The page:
It’s a stunning property—a six bedroom colonial house with polished floorboards and large gardens in a quiet, leafy suburb in New Jersey. In June, 2014 it sold for a cool $1.4 million to a couple looking for a family home in which to raise their three young children. But the dream quickly turned into a nightmare when the couple received a series of insidious notes from the house’s stalker.
“My grandfather watched the house in the 1920s and my father watched in the 1960s. It is now my time.”
“I have been put in charge of watching and waiting for its second coming.”
“Do you need to fill the house with the young blood I requested? “Once I know their names I will call to them and draw them out to me.”
“Have they found out what is in the walls yet? In time they will.”
“I am pleased to know your names now and the name of the young blood you have brought to me. Will the young bloods play in the basement?”
“Who has the bedrooms facing the street? I’ll know as soon as you move in. … It will help me to know who is in which bedroom then I can plan better.”
“And now I watch and wait for the day when the young blood will be mine again.”
“Who I am? I am the Watcher.”
Terrifying stuff. So terrifying the new owners, who had done extensive renovations on the property, refused to move in. They are currently suing the previous owners, who they claim knew about The Watcher and his troubled obsession, yet failed to disclose the information. Their argument is that they would never have purchased the property if they’d known of its stalker. Having a legal obligation to inform potential buyers of the situation, they have been unable to sell the New Jersey home.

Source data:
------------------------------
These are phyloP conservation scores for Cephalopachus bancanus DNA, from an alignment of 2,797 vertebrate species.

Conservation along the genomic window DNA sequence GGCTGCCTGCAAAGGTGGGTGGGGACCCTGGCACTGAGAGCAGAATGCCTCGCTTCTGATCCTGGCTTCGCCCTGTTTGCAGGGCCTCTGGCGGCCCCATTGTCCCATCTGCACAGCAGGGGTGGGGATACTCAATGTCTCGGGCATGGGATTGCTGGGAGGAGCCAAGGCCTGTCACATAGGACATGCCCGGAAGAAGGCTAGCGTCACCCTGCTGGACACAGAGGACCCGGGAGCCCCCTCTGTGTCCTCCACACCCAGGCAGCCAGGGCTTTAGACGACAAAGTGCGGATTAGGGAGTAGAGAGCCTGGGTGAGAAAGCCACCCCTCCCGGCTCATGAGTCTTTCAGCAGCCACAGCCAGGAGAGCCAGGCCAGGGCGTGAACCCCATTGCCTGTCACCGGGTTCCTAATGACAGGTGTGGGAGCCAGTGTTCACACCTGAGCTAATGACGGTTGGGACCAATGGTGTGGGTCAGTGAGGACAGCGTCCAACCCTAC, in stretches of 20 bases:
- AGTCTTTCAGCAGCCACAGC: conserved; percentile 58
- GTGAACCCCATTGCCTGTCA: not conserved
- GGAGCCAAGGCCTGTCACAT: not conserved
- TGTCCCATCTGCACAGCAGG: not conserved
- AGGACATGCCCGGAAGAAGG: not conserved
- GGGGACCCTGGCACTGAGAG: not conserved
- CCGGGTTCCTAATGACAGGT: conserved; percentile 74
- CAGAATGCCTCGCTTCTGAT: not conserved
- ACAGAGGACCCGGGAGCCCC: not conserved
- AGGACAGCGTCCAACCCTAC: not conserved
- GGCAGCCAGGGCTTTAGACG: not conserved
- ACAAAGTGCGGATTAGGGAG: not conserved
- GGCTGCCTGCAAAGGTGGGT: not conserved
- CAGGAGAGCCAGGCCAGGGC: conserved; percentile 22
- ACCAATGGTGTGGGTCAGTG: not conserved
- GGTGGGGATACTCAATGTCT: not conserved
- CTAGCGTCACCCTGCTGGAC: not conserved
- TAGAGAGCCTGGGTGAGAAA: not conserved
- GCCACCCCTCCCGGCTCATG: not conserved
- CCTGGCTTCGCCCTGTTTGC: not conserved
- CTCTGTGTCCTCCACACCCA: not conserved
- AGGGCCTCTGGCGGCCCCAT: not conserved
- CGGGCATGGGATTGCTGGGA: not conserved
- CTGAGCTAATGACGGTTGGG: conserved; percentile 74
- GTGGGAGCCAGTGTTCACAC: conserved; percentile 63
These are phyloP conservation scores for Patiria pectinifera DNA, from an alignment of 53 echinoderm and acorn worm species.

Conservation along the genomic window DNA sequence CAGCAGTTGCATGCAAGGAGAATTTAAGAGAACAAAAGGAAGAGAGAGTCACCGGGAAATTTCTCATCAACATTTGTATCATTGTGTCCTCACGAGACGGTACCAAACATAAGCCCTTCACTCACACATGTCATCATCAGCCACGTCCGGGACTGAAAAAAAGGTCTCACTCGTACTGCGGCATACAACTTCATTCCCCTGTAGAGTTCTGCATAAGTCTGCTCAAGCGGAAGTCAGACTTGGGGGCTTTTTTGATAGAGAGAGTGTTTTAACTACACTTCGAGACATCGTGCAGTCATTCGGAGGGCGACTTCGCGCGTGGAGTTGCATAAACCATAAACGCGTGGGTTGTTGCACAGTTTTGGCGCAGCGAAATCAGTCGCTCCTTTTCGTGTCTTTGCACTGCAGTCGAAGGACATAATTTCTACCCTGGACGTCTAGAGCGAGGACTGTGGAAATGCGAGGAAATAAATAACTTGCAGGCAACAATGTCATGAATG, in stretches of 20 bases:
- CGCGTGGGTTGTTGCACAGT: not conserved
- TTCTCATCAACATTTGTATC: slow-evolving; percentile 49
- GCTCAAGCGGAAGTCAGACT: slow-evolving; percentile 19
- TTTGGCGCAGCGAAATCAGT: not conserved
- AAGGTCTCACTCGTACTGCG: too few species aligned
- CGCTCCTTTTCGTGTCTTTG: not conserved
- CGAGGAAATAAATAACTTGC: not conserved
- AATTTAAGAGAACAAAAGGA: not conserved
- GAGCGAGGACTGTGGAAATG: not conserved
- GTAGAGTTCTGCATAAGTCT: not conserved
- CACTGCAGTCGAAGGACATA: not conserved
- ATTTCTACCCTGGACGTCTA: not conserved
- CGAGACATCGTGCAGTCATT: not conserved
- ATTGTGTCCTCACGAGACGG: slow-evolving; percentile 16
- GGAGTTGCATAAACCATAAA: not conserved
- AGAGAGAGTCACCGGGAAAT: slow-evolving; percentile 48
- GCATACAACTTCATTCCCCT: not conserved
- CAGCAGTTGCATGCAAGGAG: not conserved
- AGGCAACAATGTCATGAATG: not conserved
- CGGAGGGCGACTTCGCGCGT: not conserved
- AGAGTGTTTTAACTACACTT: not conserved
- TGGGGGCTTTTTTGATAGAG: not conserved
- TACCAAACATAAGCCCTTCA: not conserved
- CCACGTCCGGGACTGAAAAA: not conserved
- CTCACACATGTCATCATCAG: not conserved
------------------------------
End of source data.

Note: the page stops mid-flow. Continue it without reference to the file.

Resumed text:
Which begs the question…what do you need to disclose when selling a property?
In the ACT real estate agents are legally obligated to disclose that a property is considered ‘stigmatised’ as well as any other ‘material information.’ This means any information that may impact a property’s value or a buyer’s willingness to purchase the property. This can be a grey area, as what deters one potential buyer may not matter to another.
Generally, real estate agents need to disclose:
- The history of the property, including any murders, suicides, sexual assaults or major crimes.
- Any health and safety issues, including proximity to toxic waste etc.
- Proximity issues, such closeness to stigmatised properties, or even violent neighbours.
- Anything else relevant to purchasers that they cannot reasonably be expected to ignore.
Failure to do this can result in fines of up to $1.1 million and the loss of their real estate licence.
Independent Property Group Sales Agent Mark Larmer faced this exact scenario in 2012, when a stigmatised property came on to his books. The Belconnen unit had been the scene of a gruesome murder. The victim had been the owner of the property.